Melissa: Yeah, from Hawaii,

Tom Peyer: we’ve got one called Snelson [00:39:00] S N.

E L S O N comedy is dying. Right. And it’s about a guy who was a Stan. He is a stand-up comic. And he started in the nineties when he was young and he was edgy and he dressed a certain way and he almost made it big, but we didn’t, and that’s on time. Now he’s he’s around today and he’s still doing the same kind of edgy material, and he’s still dressing the same way and it’s, it’s going over even worse than it did.

Then he’s got to what’s he going to do? What’s he going to do? And he, there might be a brush with the alt-right and there might be a brush with podcasting by Paul constant than Fred Harper. Paul did a Serious for us a couple of [00:40:00] years ago called planet of the nerds. And it was wonderful and this is wonderful too, but in a different way.

Melissa: That’s awesome. And when is, is that out now or is that just coming up soon?

Tom Peyer: It’ll be okay. In our next wave will be coming up in a couple of months ago. I should have dates in front of me, but yeah, that’s okay. We can look at it. There’s one called blacks myth. Black apostrophe S oh yeah.

Melissa: I keep saying the promo for that.

Tom Peyer: Yeah, that’s great. It’s by a. Eric colicky and the artist Wendell cuddle content. And it’s about a conqueror private detective who is a werewolf. Oh wow. That’s usually all I have to say to people and then they want to read it.

Melissa: That’s awesome. They’re right. To do that. That’s a great hook

Tom Peyer: penultimate. Again, this month it’s in the collected edition is in stores.

[00:41:00] And I want to mention Alan Robinson, the artist, because, oh, absolutely. It absolutely would not be the comic. It is without him, his characters are so, emotional and he really, his approach really carried and directed a lot of the story. Cause I, I saw what he could do with People who were upset

Melissa: well, and the characters are very vivid.

What was, as I’m guessing, you had probably an amazing experience collaborating with them. Does he did he just do it based off of your dialogue and then where did you kind of work simultaneously and creating it?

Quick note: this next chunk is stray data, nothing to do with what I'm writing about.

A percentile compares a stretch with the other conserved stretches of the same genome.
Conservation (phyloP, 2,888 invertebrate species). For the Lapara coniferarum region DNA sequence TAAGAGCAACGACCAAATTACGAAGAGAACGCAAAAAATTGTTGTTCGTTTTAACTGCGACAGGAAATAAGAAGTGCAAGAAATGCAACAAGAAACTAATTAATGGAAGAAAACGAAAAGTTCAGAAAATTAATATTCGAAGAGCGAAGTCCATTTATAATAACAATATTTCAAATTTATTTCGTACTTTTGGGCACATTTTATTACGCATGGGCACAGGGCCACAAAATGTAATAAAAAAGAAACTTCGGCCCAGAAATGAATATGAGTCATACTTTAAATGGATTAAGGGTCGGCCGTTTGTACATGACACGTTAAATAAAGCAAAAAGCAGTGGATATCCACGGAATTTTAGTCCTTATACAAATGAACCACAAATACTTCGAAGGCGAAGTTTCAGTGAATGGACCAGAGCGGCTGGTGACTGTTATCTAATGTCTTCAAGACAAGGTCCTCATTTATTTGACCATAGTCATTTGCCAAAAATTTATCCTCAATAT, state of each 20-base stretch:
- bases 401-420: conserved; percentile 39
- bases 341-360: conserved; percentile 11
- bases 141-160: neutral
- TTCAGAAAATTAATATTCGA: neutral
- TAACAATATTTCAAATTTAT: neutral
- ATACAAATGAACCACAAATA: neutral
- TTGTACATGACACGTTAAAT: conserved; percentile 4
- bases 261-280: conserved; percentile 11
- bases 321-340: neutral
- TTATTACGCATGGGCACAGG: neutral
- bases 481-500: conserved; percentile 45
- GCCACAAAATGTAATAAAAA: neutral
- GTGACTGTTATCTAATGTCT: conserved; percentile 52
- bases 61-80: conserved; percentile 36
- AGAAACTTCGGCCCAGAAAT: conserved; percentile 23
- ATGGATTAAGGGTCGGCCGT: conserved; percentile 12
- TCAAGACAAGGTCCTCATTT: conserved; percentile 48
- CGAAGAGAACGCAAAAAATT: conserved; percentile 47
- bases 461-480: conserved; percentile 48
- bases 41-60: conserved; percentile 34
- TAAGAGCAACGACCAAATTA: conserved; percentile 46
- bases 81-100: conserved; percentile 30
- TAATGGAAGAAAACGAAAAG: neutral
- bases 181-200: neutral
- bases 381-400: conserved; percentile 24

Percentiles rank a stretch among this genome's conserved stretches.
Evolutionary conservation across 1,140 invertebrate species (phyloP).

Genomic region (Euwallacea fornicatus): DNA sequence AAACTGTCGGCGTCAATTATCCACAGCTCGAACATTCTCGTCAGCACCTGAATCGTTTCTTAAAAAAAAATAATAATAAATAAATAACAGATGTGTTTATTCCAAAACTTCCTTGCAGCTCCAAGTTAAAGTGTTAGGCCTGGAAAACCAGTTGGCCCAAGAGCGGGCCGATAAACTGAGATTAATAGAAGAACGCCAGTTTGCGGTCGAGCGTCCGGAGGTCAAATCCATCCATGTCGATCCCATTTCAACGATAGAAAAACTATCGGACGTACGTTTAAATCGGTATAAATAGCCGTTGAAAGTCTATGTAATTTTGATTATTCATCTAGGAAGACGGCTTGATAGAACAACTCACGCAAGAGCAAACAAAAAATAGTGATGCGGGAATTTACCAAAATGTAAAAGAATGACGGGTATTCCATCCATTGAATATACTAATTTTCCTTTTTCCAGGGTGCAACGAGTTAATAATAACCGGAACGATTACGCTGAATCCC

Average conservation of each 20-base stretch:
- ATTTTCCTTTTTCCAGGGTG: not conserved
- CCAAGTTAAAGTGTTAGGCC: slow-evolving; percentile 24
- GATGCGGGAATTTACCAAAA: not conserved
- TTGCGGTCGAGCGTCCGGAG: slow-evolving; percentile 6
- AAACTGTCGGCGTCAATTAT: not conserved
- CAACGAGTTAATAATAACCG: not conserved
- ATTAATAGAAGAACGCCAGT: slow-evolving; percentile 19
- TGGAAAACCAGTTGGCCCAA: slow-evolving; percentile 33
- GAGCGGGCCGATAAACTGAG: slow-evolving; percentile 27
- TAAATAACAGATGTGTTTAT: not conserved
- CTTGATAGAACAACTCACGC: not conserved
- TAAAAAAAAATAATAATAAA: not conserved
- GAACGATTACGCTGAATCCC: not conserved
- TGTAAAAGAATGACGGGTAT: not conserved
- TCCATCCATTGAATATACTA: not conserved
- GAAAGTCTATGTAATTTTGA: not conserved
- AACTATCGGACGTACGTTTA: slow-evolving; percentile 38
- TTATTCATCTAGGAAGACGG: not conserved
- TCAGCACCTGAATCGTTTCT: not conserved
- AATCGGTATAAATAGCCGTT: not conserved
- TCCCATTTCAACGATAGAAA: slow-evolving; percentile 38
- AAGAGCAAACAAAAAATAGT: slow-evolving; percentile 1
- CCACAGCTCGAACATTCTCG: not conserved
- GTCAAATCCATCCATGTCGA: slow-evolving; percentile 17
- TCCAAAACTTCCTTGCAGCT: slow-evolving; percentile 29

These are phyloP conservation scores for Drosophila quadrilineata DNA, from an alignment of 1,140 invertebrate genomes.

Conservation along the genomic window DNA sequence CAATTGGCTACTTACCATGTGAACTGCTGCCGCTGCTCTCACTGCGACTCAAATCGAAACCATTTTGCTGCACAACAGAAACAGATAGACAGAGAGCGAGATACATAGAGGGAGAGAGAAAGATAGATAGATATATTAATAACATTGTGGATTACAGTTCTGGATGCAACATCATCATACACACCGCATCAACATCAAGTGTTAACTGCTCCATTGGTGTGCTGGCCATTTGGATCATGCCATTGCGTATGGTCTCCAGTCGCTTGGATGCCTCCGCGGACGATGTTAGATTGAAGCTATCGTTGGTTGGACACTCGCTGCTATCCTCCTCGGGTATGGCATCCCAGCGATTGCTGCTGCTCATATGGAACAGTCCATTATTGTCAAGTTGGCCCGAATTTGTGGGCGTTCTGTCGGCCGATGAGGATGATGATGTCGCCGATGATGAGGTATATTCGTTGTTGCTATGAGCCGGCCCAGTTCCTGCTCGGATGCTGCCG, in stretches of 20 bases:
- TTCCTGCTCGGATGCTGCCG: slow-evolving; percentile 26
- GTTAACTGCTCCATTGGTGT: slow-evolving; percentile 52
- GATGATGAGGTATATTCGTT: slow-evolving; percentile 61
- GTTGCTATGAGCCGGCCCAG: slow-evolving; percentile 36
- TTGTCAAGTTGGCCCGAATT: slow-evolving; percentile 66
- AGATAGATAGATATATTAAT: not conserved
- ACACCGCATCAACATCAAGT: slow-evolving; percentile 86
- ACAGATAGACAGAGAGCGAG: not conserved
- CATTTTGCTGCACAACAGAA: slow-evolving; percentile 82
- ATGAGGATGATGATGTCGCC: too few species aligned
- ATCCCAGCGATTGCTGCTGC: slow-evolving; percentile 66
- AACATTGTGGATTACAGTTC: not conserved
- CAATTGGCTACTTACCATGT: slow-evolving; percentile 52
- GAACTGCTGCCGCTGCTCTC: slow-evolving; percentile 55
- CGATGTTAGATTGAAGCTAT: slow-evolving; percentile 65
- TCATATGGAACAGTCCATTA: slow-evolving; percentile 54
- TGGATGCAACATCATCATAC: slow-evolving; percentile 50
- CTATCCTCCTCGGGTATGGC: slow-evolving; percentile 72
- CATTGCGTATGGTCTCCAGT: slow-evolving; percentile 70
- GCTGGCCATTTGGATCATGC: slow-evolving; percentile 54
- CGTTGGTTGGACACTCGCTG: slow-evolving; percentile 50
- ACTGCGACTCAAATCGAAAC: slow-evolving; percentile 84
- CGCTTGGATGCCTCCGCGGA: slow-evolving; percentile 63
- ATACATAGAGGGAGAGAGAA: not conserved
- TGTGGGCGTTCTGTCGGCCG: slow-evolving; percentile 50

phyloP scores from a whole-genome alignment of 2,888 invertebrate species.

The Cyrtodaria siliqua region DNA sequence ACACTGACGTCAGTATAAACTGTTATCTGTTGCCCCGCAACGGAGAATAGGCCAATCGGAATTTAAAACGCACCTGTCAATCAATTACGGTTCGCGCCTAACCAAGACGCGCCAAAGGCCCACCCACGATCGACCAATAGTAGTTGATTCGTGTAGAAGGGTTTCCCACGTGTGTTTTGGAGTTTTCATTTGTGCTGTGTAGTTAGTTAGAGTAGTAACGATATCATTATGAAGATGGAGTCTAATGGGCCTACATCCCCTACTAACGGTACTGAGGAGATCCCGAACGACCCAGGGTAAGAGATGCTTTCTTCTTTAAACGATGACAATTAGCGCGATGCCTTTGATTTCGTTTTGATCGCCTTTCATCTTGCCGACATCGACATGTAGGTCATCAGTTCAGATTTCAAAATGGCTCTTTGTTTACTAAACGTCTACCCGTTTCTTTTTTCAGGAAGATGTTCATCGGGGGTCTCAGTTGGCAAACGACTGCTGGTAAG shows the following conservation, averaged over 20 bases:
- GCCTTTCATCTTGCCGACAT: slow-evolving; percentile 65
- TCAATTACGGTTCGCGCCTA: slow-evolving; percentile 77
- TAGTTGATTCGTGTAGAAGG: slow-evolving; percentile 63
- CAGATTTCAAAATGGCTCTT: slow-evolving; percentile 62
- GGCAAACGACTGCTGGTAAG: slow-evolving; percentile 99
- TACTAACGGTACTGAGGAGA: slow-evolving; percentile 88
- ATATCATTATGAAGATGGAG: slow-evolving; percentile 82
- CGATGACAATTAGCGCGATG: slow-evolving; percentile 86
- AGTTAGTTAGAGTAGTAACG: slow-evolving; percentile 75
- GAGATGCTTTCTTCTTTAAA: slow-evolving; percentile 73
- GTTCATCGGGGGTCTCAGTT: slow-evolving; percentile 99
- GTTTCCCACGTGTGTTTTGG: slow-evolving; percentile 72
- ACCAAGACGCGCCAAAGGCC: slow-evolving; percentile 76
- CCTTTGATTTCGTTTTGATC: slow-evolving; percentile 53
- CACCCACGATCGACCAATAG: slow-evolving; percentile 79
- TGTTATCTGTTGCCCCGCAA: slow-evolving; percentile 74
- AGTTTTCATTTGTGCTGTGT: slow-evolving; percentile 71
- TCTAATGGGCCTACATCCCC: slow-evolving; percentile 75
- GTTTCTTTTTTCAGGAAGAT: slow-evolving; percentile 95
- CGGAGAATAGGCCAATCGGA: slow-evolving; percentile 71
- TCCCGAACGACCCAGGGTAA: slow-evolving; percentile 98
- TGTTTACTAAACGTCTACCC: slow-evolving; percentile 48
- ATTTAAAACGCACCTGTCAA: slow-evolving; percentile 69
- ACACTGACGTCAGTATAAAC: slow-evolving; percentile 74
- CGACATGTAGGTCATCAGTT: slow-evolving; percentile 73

Tom Peyer: So it might, some of it was just plot, script. I would just give him like a bunch of events and he would.

Make pages out of it. And that was really nice. He did a great job at that. That’s great. And then I would put the words on later and some of it was Fullscript and he, you know, I D I defy you to look through it and see which pages or which cause yeah. [00:42:00] Cause he did a bang up job on all of it.

Melissa: Yeah. I’m always so in awe of, of people that have the skill of that level, it’s such a gift.

Yeah. Had you collaborated with him before

Tom Peyer: the recliner, the nerds? Paul constants, I just mentioned. And so we’d worked with him and he did some stuff in our own Edgar Allen Poe book. He did the last few covers of that too. And we love working with Allen.

Melissa: That’s great. Now for any of our listeners out there that are trying to get into comics, does a Hawaii accept submissions or is it say gift of an Inn?

You know,

Tom Peyer: the best, the most surefire way to submit to us? Well, nothing’s sure-fire, but the way you have the best chance we also. We call it ourselves comic magazines are what we put out. We call it kind of like magazines because in the back after the comic book story, [00:43:00] we have a short fiction poetry.

Non-fiction prose all with illustrations and we have a pretty big appetite for those. And there’s like a few in every comic we put out. And if you go to our website comics Hawaii com. And scroll all the way down the first page. You’ll see a submissions link. If you click that with a portal, submit to things like that, but we’re looking for short prose fiction and nonfiction.

I’d say like a 750 to 1500 words, black and white. We if we get a look at your portfolio, we can assign, we assign you black and white illustrations for these things. The back of the book is like, it’s this colorful comic for the first two thirds in the back of the book is like, This gray, black and lights, bunch of words.

And [00:44:00] it’s like a whole different feeling. That’s

Melissa: really cool. Yeah. That makes me want to definitely have a copy of one then. Yeah. I also wanted to ask you, you know, As also like a, kind of an advice question for, for two parts here. For readers, let’s say readers that are new to comics that just are kind of starting out, whether it be cause they’re young or just never got into it before the comic book industry can seem pretty overwhelming.

You know, I was aware to start what to pick up, you know, what would be your advice to a new comic book reader?

Tom Peyer: Well, I gotta say we put out some things that might be really good for somebody who’s not, as I said, we’re not like a heavy continuity shops, so you don’t really have to have read other things before you read one of our things.